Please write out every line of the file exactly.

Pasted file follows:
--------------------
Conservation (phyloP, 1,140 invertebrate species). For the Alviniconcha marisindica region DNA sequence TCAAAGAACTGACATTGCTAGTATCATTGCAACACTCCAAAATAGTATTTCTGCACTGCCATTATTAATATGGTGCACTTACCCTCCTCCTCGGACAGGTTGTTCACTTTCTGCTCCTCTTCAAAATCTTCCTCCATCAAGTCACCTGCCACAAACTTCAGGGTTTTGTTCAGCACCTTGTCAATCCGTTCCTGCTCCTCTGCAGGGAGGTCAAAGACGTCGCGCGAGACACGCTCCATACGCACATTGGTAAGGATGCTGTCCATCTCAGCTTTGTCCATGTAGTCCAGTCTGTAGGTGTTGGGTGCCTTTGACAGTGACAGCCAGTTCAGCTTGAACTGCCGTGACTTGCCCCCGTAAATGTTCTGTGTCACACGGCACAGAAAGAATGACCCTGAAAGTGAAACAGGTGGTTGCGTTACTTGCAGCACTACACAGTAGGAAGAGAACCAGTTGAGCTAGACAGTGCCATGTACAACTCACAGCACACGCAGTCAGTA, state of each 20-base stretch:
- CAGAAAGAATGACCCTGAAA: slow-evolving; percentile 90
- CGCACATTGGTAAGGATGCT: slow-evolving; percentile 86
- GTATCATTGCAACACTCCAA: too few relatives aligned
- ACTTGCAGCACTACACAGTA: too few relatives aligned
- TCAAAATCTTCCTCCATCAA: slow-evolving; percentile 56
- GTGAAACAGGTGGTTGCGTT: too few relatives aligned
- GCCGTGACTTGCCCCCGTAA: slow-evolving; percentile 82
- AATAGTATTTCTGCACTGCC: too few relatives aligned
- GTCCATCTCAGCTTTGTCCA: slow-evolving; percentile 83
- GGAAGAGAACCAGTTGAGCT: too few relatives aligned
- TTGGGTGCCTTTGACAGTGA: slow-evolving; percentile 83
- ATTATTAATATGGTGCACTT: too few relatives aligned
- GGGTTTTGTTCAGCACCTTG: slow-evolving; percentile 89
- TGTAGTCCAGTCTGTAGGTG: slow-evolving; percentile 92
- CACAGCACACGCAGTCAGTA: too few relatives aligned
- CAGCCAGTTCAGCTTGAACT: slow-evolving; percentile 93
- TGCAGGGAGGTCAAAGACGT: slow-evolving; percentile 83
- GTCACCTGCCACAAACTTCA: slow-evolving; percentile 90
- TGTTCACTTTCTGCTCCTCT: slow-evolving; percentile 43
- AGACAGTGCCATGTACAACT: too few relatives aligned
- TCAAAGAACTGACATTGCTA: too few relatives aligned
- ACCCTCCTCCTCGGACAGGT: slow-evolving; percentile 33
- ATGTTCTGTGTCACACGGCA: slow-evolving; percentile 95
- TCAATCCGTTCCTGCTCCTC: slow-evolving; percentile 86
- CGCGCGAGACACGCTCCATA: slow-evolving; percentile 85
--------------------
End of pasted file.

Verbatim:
Conservation (phyloP, 1,140 invertebrate species). For the Alviniconcha marisindica region DNA sequence TCAAAGAACTGACATTGCTAGTATCATTGCAACACTCCAAAATAGTATTTCTGCACTGCCATTATTAATATGGTGCACTTACCCTCCTCCTCGGACAGGTTGTTCACTTTCTGCTCCTCTTCAAAATCTTCCTCCATCAAGTCACCTGCCACAAACTTCAGGGTTTTGTTCAGCACCTTGTCAATCCGTTCCTGCTCCTCTGCAGGGAGGTCAAAGACGTCGCGCGAGACACGCTCCATACGCACATTGGTAAGGATGCTGTCCATCTCAGCTTTGTCCATGTAGTCCAGTCTGTAGGTGTTGGGTGCCTTTGACAGTGACAGCCAGTTCAGCTTGAACTGCCGTGACTTGCCCCCGTAAATGTTCTGTGTCACACGGCACAGAAAGAATGACCCTGAAAGTGAAACAGGTGGTTGCGTTACTTGCAGCACTACACAGTAGGAAGAGAACCAGTTGAGCTAGACAGTGCCATGTACAACTCACAGCACACGCAGTCAGTA, state of each 20-base stretch:
- CAGAAAGAATGACCCTGAAA: slow-evolving; percentile 90
- CGCACATTGGTAAGGATGCT: slow-evolving; percentile 86
- GTATCATTGCAACACTCCAA: too few relatives aligned
- ACTTGCAGCACTACACAGTA: too few relatives aligned
- TCAAAATCTTCCTCCATCAA: slow-evolving; percentile 56
- GTGAAACAGGTGGTTGCGTT: too few relatives aligned
- GCCGTGACTTGCCCCCGTAA: slow-evolving; percentile 82
- AATAGTATTTCTGCACTGCC: too few relatives aligned
- GTCCATCTCAGCTTTGTCCA: slow-evolving; percentile 83
- GGAAGAGAACCAGTTGAGCT: too few relatives aligned
- TTGGGTGCCTTTGACAGTGA: slow-evolving; percentile 83
- ATTATTAATATGGTGCACTT: too few relatives aligned
- GGGTTTTGTTCAGCACCTTG: slow-evolving; percentile 89
- TGTAGTCCAGTCTGTAGGTG: slow-evolving; percentile 92
- CACAGCACACGCAGTCAGTA: too few relatives aligned
- CAGCCAGTTCAGCTTGAACT: slow-evolving; percentile 93
- TGCAGGGAGGTCAAAGACGT: slow-evolving; percentile 83
- GTCACCTGCCACAAACTTCA: slow-evolving; percentile 90
- TGTTCACTTTCTGCTCCTCT: slow-evolving; percentile 43
- AGACAGTGCCATGTACAACT: too few relatives aligned
- TCAAAGAACTGACATTGCTA: too few relatives aligned
- ACCCTCCTCCTCGGACAGGT: slow-evolving; percentile 33
- ATGTTCTGTGTCACACGGCA: slow-evolving; percentile 95
- TCAATCCGTTCCTGCTCCTC: slow-evolving; percentile 86
- CGCGCGAGACACGCTCCATA: slow-evolving; percentile 85